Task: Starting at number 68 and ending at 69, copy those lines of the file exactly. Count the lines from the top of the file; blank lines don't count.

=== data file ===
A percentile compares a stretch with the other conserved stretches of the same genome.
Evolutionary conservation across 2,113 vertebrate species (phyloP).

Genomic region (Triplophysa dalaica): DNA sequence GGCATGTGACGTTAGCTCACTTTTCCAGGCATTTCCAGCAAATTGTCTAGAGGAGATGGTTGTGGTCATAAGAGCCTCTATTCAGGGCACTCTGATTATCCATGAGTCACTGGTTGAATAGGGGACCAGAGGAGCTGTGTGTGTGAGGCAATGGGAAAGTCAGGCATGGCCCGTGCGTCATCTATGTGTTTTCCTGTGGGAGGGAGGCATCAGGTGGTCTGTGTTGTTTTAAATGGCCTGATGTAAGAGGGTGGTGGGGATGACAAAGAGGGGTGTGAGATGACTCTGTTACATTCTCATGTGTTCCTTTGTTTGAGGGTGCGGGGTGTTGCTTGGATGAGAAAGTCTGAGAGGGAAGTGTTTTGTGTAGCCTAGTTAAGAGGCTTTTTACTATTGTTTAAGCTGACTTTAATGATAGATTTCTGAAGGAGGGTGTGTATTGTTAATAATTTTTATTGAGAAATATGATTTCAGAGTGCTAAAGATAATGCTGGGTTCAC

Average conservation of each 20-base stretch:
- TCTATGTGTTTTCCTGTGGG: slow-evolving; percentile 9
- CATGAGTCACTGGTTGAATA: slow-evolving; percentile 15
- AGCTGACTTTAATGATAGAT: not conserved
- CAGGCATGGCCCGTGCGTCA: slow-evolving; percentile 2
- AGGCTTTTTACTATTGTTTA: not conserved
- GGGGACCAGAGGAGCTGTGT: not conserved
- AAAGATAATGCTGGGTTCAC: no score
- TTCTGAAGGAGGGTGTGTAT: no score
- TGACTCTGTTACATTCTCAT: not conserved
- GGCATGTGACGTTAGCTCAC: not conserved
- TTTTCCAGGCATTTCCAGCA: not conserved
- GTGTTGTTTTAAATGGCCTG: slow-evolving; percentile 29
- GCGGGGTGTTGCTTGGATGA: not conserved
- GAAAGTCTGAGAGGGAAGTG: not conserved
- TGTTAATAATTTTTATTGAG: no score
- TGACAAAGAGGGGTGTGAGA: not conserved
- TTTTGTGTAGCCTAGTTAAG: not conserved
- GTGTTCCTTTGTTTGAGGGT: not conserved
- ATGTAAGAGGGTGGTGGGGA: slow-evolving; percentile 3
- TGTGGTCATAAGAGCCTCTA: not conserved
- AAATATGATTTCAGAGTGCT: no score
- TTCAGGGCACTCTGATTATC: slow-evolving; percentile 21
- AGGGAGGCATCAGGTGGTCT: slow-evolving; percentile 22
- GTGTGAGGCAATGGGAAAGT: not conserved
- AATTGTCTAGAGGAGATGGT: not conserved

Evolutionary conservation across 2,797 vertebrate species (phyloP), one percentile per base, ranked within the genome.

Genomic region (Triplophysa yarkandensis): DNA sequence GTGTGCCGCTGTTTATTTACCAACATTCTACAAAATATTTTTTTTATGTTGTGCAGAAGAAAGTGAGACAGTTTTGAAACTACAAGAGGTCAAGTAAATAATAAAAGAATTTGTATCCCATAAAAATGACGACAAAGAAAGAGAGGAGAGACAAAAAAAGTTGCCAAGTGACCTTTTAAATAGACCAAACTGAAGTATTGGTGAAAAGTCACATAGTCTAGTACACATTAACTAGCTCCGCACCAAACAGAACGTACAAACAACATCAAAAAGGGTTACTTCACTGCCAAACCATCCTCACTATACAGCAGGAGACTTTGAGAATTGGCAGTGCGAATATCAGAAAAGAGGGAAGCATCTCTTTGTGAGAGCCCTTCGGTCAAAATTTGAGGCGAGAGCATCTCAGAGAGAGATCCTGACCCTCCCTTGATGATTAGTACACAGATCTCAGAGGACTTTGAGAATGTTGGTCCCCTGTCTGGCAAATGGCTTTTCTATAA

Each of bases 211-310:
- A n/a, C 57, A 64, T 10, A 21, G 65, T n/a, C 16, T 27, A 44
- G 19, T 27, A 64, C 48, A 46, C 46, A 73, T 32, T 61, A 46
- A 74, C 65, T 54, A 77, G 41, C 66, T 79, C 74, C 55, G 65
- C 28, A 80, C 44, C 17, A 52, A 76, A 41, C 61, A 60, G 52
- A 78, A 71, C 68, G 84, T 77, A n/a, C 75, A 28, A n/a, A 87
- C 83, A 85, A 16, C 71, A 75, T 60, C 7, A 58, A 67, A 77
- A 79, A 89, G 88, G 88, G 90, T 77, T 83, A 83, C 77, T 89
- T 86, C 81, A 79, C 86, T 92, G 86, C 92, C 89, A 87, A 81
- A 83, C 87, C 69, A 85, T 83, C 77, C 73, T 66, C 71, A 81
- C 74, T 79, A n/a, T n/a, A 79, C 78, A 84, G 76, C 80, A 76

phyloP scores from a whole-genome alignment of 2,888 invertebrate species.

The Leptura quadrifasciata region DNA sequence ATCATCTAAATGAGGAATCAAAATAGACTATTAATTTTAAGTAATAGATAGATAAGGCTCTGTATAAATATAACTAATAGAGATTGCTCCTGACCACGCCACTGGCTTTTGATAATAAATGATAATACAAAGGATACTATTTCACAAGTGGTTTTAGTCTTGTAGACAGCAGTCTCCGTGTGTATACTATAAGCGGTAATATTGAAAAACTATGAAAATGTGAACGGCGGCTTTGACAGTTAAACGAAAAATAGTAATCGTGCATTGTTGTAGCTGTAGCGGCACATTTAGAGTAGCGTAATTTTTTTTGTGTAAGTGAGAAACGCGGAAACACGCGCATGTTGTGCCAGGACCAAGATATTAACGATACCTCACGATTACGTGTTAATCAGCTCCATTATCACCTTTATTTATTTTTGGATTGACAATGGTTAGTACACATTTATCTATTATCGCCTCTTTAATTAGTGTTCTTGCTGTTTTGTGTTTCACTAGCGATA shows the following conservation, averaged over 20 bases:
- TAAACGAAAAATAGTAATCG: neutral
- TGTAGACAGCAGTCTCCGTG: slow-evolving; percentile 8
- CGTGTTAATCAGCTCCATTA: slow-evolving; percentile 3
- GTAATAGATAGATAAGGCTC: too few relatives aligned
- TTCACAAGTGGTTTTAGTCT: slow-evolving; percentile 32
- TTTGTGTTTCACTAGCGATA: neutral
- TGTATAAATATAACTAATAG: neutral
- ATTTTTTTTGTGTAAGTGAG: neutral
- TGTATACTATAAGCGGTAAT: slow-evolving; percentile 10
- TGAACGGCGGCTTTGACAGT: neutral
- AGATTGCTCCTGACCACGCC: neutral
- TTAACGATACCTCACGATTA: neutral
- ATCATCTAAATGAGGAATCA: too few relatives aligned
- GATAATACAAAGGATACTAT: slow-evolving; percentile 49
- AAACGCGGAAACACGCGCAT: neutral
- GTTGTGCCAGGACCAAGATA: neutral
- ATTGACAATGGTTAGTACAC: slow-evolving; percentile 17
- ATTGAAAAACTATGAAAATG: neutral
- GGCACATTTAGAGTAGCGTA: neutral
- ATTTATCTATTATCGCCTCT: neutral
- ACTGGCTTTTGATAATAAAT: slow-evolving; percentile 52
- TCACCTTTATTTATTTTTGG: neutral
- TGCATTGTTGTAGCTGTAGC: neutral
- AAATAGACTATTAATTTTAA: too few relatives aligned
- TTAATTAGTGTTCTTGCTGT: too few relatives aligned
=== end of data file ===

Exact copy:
- AAATAGACTATTAATTTTAA: too few relatives aligned
- TTAATTAGTGTTCTTGCTGT: too few relatives aligned